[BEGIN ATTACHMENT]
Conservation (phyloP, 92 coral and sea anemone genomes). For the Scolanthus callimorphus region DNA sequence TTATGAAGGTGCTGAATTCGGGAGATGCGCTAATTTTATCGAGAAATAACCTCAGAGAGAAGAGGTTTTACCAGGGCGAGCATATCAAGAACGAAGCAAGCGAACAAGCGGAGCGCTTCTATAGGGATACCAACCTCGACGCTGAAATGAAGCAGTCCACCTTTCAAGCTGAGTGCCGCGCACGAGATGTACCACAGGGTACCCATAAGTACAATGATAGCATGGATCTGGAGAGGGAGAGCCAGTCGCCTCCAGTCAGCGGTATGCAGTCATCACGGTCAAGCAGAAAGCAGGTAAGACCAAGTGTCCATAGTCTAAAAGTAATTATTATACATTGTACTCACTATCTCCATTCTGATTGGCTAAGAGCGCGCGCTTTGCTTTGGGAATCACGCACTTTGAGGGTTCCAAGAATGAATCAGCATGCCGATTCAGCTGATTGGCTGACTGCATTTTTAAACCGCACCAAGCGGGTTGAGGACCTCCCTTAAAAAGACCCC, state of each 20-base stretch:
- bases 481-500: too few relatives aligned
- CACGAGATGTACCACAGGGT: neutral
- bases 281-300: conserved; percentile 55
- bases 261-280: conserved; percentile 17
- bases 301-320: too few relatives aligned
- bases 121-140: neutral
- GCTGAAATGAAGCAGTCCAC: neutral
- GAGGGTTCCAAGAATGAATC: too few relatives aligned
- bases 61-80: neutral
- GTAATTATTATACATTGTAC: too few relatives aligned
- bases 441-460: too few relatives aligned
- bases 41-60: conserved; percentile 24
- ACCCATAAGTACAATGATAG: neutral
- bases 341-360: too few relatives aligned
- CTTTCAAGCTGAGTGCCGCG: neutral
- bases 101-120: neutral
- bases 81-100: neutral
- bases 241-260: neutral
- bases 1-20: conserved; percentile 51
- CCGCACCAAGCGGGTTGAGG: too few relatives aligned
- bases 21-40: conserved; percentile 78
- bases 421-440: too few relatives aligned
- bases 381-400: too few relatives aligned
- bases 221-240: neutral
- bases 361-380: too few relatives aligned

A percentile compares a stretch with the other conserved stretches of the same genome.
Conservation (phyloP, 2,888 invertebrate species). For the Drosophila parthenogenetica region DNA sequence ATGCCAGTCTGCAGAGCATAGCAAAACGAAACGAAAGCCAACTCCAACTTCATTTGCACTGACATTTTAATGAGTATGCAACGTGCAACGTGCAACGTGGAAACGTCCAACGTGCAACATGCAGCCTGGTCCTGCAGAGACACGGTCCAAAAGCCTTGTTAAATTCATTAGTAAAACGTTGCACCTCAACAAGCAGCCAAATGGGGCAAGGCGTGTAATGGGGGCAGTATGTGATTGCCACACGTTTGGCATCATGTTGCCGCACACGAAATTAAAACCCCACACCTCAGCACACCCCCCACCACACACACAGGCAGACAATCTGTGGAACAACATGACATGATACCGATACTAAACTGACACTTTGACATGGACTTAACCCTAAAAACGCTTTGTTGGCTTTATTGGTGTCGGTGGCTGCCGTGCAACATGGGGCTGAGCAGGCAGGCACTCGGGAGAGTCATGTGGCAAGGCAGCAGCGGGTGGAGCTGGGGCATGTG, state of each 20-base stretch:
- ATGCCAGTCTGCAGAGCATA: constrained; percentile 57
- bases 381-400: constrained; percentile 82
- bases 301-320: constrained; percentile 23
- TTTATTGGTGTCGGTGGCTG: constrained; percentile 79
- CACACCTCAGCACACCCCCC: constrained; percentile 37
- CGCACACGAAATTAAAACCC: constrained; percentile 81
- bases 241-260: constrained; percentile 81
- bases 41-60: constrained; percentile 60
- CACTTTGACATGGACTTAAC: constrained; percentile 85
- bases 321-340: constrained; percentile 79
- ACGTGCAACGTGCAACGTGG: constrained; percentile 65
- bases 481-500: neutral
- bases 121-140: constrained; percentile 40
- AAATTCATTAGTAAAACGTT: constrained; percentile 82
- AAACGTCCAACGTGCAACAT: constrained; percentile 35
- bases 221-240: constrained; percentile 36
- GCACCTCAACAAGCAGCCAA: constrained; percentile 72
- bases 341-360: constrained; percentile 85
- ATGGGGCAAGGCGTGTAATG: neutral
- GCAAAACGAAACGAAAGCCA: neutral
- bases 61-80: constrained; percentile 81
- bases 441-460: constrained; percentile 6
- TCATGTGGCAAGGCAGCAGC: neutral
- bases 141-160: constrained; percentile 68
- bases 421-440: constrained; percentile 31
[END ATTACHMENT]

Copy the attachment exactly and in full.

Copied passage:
Conservation (phyloP, 92 coral and sea anemone genomes). For the Scolanthus callimorphus region DNA sequence TTATGAAGGTGCTGAATTCGGGAGATGCGCTAATTTTATCGAGAAATAACCTCAGAGAGAAGAGGTTTTACCAGGGCGAGCATATCAAGAACGAAGCAAGCGAACAAGCGGAGCGCTTCTATAGGGATACCAACCTCGACGCTGAAATGAAGCAGTCCACCTTTCAAGCTGAGTGCCGCGCACGAGATGTACCACAGGGTACCCATAAGTACAATGATAGCATGGATCTGGAGAGGGAGAGCCAGTCGCCTCCAGTCAGCGGTATGCAGTCATCACGGTCAAGCAGAAAGCAGGTAAGACCAAGTGTCCATAGTCTAAAAGTAATTATTATACATTGTACTCACTATCTCCATTCTGATTGGCTAAGAGCGCGCGCTTTGCTTTGGGAATCACGCACTTTGAGGGTTCCAAGAATGAATCAGCATGCCGATTCAGCTGATTGGCTGACTGCATTTTTAAACCGCACCAAGCGGGTTGAGGACCTCCCTTAAAAAGACCCC, state of each 20-base stretch:
- bases 481-500: too few relatives aligned
- CACGAGATGTACCACAGGGT: neutral
- bases 281-300: conserved; percentile 55
- bases 261-280: conserved; percentile 17
- bases 301-320: too few relatives aligned
- bases 121-140: neutral
- GCTGAAATGAAGCAGTCCAC: neutral
- GAGGGTTCCAAGAATGAATC: too few relatives aligned
- bases 61-80: neutral
- GTAATTATTATACATTGTAC: too few relatives aligned
- bases 441-460: too few relatives aligned
- bases 41-60: conserved; percentile 24
- ACCCATAAGTACAATGATAG: neutral
- bases 341-360: too few relatives aligned
- CTTTCAAGCTGAGTGCCGCG: neutral
- bases 101-120: neutral
- bases 81-100: neutral
- bases 241-260: neutral
- bases 1-20: conserved; percentile 51
- CCGCACCAAGCGGGTTGAGG: too few relatives aligned
- bases 21-40: conserved; percentile 78
- bases 421-440: too few relatives aligned
- bases 381-400: too few relatives aligned
- bases 221-240: neutral
- bases 361-380: too few relatives aligned

A percentile compares a stretch with the other conserved stretches of the same genome.
Conservation (phyloP, 2,888 invertebrate species). For the Drosophila parthenogenetica region DNA sequence ATGCCAGTCTGCAGAGCATAGCAAAACGAAACGAAAGCCAACTCCAACTTCATTTGCACTGACATTTTAATGAGTATGCAACGTGCAACGTGCAACGTGGAAACGTCCAACGTGCAACATGCAGCCTGGTCCTGCAGAGACACGGTCCAAAAGCCTTGTTAAATTCATTAGTAAAACGTTGCACCTCAACAAGCAGCCAAATGGGGCAAGGCGTGTAATGGGGGCAGTATGTGATTGCCACACGTTTGGCATCATGTTGCCGCACACGAAATTAAAACCCCACACCTCAGCACACCCCCCACCACACACACAGGCAGACAATCTGTGGAACAACATGACATGATACCGATACTAAACTGACACTTTGACATGGACTTAACCCTAAAAACGCTTTGTTGGCTTTATTGGTGTCGGTGGCTGCCGTGCAACATGGGGCTGAGCAGGCAGGCACTCGGGAGAGTCATGTGGCAAGGCAGCAGCGGGTGGAGCTGGGGCATGTG, state of each 20-base stretch:
- ATGCCAGTCTGCAGAGCATA: constrained; percentile 57
- bases 381-400: constrained; percentile 82
- bases 301-320: constrained; percentile 23
- TTTATTGGTGTCGGTGGCTG: constrained; percentile 79
- CACACCTCAGCACACCCCCC: constrained; percentile 37
- CGCACACGAAATTAAAACCC: constrained; percentile 81
- bases 241-260: constrained; percentile 81
- bases 41-60: constrained; percentile 60
- CACTTTGACATGGACTTAAC: constrained; percentile 85
- bases 321-340: constrained; percentile 79
- ACGTGCAACGTGCAACGTGG: constrained; percentile 65
- bases 481-500: neutral
- bases 121-140: constrained; percentile 40
- AAATTCATTAGTAAAACGTT: constrained; percentile 82
- AAACGTCCAACGTGCAACAT: constrained; percentile 35
- bases 221-240: constrained; percentile 36
- GCACCTCAACAAGCAGCCAA: constrained; percentile 72
- bases 341-360: constrained; percentile 85
- ATGGGGCAAGGCGTGTAATG: neutral
- GCAAAACGAAACGAAAGCCA: neutral
- bases 61-80: constrained; percentile 81
- bases 441-460: constrained; percentile 6
- TCATGTGGCAAGGCAGCAGC: neutral
- bases 141-160: constrained; percentile 68
- bases 421-440: constrained; percentile 31